Mock justice

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From left: Supreme Court  Justice Stephen Breyer, Justice Ruth Bader Ginsburg and  Judge Merrick Garland. Photo by Kevin Allen
From left: Supreme Court Justice Stephen Breyer, Justice Ruth Bader Ginsburg and
Judge Merrick Garland. Photo by Kevin Allen

The mock trial is a venerable tradition in this town. Only two weeks ago, Abbe David Lowell and Nathan Lewin, who, between them have represented the likes of John Lennon, Richard Nixon, Sens. John Edwards and Bob Menendez, squared off in a mock trial of Moses on the bima of Congregation B’nai Tzedek in Potomac.

In what was surely the most high-profile prosecution in Montgomery County history, Lewin convicted Moses of committing a sin at the rock. All was not lost for Lowell’s celebrity client. The Chadbourne & Parke litigator convinced the “jury” of congregants in the penalty phase that the erstwhile leader of the Jewish people should be permitted to enter the Promised Land.


Lowell was back in action this week, this time as an organizer of “The Trial of Don Quixote” at the Shakespeare Theatre Company, the 20th year that STC has hosted such a mock trial. Washington is the perfect venue for this sort of entertainment, he said—“a city filled with lawyers who are frustrated actors.” Many audience members in Monday night’s sold-out Sidney Harman Hall were lawyers themselves. They roared at even the nerdiest inside lawyer jokes, such as this one from Thomas Goldstein, a well-known Supreme Court litigator who served as counsel for Don Quixote in his guardianship case: “The Ninth Circuit Court of Appeals upheld the decision of the Family Court finding that Don Quixote was mentally incompetent, and there are two other reasons to overturn that ruling.”

His opponent, Carter Phillips of Sidley Austin, earnestly argued that Cervantes’ literary character was delusional and in need of a court-appointed guardian, serving as the straight man to the panel of five real-life judges. They included presiding judge Ruth Bader Ginsburg and Stephen Breyer, both Supreme Court justices; Merrick Garland and Patricia Millett of the U.S. Court of Appeals; and Amy Berman Jackson of the U.S. District Court for D.C.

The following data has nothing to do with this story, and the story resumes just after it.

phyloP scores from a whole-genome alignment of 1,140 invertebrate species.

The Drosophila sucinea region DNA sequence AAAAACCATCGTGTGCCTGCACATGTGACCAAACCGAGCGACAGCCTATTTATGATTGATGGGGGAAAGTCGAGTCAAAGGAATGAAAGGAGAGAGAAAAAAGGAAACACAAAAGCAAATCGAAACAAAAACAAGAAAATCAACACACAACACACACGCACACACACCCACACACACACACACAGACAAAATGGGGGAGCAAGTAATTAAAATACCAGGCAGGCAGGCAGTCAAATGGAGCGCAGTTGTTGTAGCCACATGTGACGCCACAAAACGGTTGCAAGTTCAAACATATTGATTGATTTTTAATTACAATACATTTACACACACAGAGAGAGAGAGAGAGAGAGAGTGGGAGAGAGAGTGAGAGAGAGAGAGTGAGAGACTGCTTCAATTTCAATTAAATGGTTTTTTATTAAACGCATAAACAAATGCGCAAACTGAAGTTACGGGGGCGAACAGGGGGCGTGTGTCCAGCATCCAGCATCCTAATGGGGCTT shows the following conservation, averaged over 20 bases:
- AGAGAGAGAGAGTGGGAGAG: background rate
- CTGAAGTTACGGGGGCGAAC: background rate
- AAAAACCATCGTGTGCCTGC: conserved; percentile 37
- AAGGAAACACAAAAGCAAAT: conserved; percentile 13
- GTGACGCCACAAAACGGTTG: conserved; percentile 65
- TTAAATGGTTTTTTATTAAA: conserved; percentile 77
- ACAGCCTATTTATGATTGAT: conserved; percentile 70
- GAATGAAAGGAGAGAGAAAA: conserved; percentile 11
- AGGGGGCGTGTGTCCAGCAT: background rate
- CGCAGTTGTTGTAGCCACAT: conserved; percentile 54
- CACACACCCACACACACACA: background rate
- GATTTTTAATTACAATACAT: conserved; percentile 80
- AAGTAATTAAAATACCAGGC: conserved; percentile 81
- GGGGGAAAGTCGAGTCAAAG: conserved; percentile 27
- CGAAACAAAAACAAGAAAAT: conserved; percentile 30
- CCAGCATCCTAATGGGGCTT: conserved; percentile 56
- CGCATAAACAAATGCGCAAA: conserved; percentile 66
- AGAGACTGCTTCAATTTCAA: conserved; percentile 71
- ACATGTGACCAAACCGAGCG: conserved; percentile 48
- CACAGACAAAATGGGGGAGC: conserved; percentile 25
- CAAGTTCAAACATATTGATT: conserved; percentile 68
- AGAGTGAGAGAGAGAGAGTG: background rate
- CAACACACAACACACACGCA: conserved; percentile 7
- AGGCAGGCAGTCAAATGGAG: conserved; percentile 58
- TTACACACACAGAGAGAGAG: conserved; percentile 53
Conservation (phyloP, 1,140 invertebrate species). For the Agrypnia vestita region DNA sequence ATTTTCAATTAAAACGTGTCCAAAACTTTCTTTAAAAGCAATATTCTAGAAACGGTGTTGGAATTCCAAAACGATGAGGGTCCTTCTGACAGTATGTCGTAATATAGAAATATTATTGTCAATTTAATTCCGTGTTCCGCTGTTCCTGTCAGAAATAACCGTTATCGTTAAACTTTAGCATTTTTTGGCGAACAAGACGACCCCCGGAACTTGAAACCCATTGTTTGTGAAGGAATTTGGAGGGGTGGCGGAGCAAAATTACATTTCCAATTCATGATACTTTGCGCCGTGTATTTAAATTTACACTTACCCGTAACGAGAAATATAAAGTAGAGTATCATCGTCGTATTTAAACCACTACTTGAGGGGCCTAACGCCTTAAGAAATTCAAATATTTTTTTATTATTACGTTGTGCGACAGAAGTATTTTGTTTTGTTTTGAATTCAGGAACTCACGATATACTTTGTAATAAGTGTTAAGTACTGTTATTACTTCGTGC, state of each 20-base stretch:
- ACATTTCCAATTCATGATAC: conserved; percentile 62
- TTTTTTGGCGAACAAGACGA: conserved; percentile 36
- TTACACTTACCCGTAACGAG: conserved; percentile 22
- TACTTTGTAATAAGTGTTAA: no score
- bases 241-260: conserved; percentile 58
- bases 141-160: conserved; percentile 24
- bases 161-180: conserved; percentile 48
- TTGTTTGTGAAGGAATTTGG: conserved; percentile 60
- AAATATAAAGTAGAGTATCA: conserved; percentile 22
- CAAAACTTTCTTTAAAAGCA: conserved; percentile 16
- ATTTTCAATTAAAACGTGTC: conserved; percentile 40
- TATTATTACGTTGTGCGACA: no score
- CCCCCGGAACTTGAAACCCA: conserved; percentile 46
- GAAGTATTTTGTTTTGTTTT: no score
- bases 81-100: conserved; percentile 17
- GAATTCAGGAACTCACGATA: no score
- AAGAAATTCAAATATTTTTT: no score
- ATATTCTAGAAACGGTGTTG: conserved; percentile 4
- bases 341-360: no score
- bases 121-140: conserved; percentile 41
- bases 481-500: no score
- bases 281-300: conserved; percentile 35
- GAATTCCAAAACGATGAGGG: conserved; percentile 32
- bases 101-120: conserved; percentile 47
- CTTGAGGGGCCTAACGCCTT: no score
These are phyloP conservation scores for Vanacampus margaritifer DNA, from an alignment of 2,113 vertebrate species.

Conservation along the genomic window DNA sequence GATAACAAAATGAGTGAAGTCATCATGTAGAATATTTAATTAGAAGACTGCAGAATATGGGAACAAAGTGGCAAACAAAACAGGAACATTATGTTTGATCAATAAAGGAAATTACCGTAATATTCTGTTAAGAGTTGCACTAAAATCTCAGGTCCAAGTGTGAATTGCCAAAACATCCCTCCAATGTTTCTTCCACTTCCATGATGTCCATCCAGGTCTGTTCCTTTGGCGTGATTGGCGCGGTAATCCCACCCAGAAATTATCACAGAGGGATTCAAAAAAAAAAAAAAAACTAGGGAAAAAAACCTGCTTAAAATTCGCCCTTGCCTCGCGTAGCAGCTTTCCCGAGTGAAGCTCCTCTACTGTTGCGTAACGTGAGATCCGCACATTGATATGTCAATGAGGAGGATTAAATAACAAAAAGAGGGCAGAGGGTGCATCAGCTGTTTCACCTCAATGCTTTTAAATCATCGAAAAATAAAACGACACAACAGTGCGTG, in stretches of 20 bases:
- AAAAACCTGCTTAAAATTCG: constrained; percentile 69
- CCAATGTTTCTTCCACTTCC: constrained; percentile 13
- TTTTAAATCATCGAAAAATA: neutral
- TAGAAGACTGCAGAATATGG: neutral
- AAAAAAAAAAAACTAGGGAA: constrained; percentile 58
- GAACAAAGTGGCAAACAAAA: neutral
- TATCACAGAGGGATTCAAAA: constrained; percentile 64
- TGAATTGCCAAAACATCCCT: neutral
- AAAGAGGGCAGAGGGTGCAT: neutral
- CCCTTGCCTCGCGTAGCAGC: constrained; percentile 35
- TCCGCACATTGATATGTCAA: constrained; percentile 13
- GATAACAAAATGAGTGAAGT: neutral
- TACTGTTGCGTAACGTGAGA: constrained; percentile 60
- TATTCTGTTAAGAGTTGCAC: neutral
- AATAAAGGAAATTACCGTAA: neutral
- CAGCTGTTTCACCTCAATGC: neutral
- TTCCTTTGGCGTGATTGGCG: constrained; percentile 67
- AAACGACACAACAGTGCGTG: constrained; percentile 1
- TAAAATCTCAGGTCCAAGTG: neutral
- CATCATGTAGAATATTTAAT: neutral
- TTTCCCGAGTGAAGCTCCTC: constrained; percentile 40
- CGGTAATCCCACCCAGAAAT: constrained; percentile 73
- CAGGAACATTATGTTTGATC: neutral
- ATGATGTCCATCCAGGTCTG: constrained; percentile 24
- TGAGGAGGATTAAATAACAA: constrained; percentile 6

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Each of the judges used this occasion to show off their wit and humor, a side of jurists the public doesn’t always see. When Judge Garland compared Don Quixote’s flights of fantasy to NBC newsman Brian Williams (“telling stories about glorious battles he wasn’t in”), the audience ate it up. When Judges Millett and Berman Jackson dinged former Rep. Aaron Schock for his quixotic office design or the Kardashians for, well, being themselves, they got laughs. But Kardashian jokes practically write themselves.

Justices Breyer and Ginsburg turned in the best performances of the night because their jokes were the smartest and most on point. Breyer quoted a recent Department of Energy study about the number of bats killed annually by windmills to argue that windmills really are a danger to society. Ginsburg, sitting center stage, however, stole the show. Never once breaking the fourth wall to look at the audience, the champion of women and equal rights questioned attorney Phillips about the wisdom of recommending that Quixote’s niece, Antonia, be appointed as his legal guardian. The record reflects that Antonia is going to soon marry, Ginsburg said. Given that “she will not have the right to own property, enter in contracts or manage her own affairs” under 16th century Spanish law, “how can we appoint her?”


Ginsburg was the chief justice Monday night, and boss moves like that proved why.

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